We are now looking back 35 years. Tomorrow, April 30, is the anniversary of the Fall of Saigon, the images in our mind stark. The evacuations by helicopter, as shown above. And this, the image of those helicopters, like one might say of the mission in country, being abandoned, pushed overboard or ditched in the ocean:
Tomorrow is the anniversary, of these events, of April 30, 1975.
But today is also an anniversary:
on this day the last of our Marines (for I was a Marine, and once one, always one), were killed in Vietnam. Records say that four Marines died in country this day, Darwin Judge of Marshalltown, IA; Charles McMahon, Jr. of Woburn, MA; William Nystul of Coronado, CA; and Michael Shea of El Paso, Tx. !2 of the civilians we were evacuating also died.
Perhaps tomorrow, because that is the official’end’ of the U S endeavor in South Vietnam, there will be massive coverage. There should be.
We will see the panic in those Vietnamese being left behind.
At one point during the evacuation Pres. Ford ordered the military to take out no more Vietnamese, because time was running short, Saigon was being overrun, the men and equipment was being taxed. South Vietnamese flew their own helicopters out to the fleet but were not allowed to land, so they ditched with the crews jumping out as the birds ditched in water.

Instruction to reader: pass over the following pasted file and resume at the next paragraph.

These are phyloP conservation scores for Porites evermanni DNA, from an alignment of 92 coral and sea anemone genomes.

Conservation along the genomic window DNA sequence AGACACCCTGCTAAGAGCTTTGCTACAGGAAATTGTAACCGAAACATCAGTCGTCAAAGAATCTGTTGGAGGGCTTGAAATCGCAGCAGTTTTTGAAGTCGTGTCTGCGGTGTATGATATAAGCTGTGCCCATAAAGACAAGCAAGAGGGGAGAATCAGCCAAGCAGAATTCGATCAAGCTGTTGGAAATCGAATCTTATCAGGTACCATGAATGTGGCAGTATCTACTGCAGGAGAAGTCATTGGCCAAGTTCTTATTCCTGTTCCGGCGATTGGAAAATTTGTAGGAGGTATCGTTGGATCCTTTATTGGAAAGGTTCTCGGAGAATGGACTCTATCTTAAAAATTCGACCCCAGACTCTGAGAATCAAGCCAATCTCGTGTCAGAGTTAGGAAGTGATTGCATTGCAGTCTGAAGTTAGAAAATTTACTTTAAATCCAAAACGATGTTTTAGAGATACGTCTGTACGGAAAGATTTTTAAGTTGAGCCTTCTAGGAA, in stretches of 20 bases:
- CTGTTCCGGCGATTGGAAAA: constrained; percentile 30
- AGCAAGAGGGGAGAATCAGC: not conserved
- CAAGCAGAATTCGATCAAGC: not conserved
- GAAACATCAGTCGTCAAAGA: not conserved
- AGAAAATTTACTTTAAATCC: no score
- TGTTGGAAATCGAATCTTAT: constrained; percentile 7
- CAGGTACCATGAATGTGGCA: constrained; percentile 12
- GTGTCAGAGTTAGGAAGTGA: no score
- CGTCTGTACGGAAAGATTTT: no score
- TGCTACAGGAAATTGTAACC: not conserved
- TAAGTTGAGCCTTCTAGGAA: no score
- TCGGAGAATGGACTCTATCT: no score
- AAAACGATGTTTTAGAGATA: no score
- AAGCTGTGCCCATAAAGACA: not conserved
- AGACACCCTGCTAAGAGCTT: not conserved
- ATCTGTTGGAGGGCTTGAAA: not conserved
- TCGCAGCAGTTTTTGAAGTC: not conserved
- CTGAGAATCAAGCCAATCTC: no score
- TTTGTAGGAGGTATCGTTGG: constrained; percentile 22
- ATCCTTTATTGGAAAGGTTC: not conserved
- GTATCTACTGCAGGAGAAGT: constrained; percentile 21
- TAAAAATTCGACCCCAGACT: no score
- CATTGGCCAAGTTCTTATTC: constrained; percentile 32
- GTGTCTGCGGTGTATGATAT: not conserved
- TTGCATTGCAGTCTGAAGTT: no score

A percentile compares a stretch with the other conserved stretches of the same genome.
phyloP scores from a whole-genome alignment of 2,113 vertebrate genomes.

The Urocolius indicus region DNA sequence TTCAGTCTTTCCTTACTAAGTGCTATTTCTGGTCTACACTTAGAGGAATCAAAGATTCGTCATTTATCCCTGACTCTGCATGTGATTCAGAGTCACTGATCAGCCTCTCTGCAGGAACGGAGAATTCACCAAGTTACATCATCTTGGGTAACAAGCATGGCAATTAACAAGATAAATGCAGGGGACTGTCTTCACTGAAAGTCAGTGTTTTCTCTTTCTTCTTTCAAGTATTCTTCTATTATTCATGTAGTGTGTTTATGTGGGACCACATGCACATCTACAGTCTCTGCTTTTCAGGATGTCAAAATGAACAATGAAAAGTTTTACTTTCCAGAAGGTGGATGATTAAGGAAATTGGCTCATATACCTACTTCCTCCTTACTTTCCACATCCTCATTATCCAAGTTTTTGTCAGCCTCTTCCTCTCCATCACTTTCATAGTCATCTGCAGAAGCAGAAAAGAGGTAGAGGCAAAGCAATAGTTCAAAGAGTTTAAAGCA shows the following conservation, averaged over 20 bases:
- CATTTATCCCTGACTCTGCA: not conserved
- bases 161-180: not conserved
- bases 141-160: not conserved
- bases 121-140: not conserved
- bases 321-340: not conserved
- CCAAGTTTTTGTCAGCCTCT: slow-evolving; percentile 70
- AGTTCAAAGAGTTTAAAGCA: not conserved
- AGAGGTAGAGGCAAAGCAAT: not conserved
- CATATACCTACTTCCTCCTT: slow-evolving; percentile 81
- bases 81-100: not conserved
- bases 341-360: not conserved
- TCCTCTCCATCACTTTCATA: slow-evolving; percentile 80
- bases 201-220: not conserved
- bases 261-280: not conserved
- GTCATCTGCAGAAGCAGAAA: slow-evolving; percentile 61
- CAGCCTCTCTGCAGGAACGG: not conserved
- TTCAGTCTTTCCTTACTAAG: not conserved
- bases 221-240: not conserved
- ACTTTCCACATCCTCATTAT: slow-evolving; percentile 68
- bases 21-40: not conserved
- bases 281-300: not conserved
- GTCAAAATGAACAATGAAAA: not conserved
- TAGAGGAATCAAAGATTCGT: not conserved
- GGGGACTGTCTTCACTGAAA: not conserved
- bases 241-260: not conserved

Now we are engaged in two ongoing conflicts overseas. The total deaths of the two conflicts does not yet approach the American losses of Vietnam. The length of the conflicts is still less than the period from when the Marines landed in Danang in 1965 to the final ignominious withdrawal. We still do not know the cost of our endeavors in lives of people lost and broken.
The physical death toll is less – our skill at saving lives has improved, and we are not fighting a military organized by a national state. The cost in broken lives may be greater, given figures of as many as 1 in 5 returning suffering from PTSD and worse.
Neither conflict is yet completed, nor do we necessarily see a similar withdrawal under fire: there is no organized resistance in Iraq on a scale to offer such a threat, and as far as we know the Taliban lacks the capacity (armor, for example), to roll into a major city and force our withdrawal.